Zeldin Helps Town Garner Emergency Permit to Open Cut in Mecox Bay
SOUTHAMPTON, NY - The cut to Mecox Bay in Water Mill was opened Thursday, after efforts of United States Congressman Lee Zeldin, whose office issued the emergency permit authorization.
The cut will be open while Southampton trustees renew a 10-year dredging permit that will allow the town to maintain the opening over a longer period of time.
“Working closely with the Southampton Town Trustees, the New York State Department of Environmental Conservation U.S. Army Corps of Engineers, and U.S. Fish and Wildlife Service, my office was able to secure the approval of an emergency authorization to allow Southampton Town to open the cut at Mecox Bay. The emergency authorization provides the permit needed to conduct this timely and important project that will protect the fish and wildlife in Mecox Bay, while ensuring the health and safety of Southampton residents," Zeldin said.
Added Scott Horowitz, secretary and treasurer of the Southampton Town board of trustees, said, “I would like to thank Congressman Lee Zeldin for assisting the Southampton Town trustees receive an emergency permit to open the cut at Mecox bay, so the water level can be lowered and the health of the ecosystem of the bay remain in a state that would support the many shellfish and fin fish that inhabit the bay. In addition, this action will alleviate the flooding of many of the areas basements and septic systems, which if left unchecked would create a health and safety issue. Many agencies need to be coordinated in order to be successful under the current circumstances, since this is the prime season for the nesting of some colonial birds such as the piping plover and least tern. The Southampton Town Trustees have great respect for all of the resources and administer an extensive endangered species program. The Trustees worked hard with all the agencies, including coordination assistance of our local congressman.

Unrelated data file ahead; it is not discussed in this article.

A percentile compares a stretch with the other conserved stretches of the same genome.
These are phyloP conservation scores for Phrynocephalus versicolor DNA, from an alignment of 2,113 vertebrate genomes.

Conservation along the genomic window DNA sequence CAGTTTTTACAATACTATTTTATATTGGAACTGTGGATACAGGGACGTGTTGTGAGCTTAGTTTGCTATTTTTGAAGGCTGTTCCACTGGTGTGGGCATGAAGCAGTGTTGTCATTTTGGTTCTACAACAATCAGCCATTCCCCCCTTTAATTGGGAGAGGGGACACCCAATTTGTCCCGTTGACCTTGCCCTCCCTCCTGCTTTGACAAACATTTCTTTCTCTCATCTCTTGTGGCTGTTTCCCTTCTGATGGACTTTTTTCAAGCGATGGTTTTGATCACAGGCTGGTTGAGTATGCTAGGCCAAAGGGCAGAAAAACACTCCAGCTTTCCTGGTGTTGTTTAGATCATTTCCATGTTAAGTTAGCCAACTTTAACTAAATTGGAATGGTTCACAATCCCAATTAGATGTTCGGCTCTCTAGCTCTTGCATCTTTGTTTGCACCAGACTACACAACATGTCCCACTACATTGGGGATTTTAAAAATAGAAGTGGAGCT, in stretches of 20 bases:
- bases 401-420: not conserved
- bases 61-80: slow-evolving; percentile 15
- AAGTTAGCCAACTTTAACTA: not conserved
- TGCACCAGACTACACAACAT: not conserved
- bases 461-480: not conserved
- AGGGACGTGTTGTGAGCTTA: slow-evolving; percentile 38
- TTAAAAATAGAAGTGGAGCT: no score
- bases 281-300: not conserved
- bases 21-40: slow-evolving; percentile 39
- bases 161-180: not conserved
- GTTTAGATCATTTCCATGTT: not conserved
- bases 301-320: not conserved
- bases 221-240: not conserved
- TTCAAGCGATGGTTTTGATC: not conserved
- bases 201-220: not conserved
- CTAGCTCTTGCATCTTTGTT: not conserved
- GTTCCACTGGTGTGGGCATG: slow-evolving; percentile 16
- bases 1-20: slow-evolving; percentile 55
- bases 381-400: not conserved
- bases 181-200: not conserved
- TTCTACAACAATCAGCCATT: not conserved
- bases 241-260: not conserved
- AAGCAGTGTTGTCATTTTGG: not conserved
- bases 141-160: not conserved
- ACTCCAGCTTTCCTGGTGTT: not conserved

The opening of Mecox or cutting of the "Seapoose," the Shinnecock word for "little river," involves making a cut or trench dug into the barrier beach that separates a bay from the ocean. In essence, creating a little river from the bay to the ocean.
Millions of gallons of bay water rushes out, then millions of gallons of sea water rushes in, repleneshing the bay. The Shinnecock are believed to have dug the seapoose to maintain the salinity of the bay in order to harvest the shellfish there, including oysters and soft clams. Today the trustees also do it for the exact same purpose, as well as to reduce flooding of shoreline properties surrounding the bay.
According to town records, the first recorded cut was made in 1644. Back then it involved nearly the entire town, as colonists were required to help make the cut. It was backbreaking labor then, dug by hand and with animals. Today a backhoe does the job in as little as two hours.